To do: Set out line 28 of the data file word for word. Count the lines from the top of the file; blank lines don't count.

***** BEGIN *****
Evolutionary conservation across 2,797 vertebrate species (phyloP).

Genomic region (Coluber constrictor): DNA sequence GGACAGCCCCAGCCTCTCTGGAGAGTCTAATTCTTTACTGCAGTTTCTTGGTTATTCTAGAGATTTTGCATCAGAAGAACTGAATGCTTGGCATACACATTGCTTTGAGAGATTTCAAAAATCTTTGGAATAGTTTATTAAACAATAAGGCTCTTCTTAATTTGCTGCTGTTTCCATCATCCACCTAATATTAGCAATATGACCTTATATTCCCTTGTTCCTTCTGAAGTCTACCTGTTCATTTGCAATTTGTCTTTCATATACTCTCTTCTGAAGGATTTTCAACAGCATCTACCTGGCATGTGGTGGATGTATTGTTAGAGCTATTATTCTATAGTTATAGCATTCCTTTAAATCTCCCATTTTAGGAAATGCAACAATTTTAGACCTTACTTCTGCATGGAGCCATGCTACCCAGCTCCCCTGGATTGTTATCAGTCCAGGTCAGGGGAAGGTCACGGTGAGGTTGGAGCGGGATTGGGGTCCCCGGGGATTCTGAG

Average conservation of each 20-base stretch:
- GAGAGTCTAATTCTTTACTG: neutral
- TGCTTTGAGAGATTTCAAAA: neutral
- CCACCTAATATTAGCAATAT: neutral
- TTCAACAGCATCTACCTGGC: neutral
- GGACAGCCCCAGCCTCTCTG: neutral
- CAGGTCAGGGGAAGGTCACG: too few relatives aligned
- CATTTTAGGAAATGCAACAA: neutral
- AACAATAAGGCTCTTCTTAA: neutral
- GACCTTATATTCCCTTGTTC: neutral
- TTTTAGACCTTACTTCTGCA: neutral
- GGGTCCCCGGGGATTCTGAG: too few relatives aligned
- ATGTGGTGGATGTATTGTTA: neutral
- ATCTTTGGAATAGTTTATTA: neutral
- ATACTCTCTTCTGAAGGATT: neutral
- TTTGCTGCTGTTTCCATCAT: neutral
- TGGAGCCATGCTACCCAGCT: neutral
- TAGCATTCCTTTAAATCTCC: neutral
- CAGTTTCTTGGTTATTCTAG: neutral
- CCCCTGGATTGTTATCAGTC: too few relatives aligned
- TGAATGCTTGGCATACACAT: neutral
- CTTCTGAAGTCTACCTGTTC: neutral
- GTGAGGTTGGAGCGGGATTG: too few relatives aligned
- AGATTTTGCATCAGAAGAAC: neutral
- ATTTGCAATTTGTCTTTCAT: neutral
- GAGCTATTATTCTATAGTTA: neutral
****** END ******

- GAGCTATTATTCTATAGTTA: neutral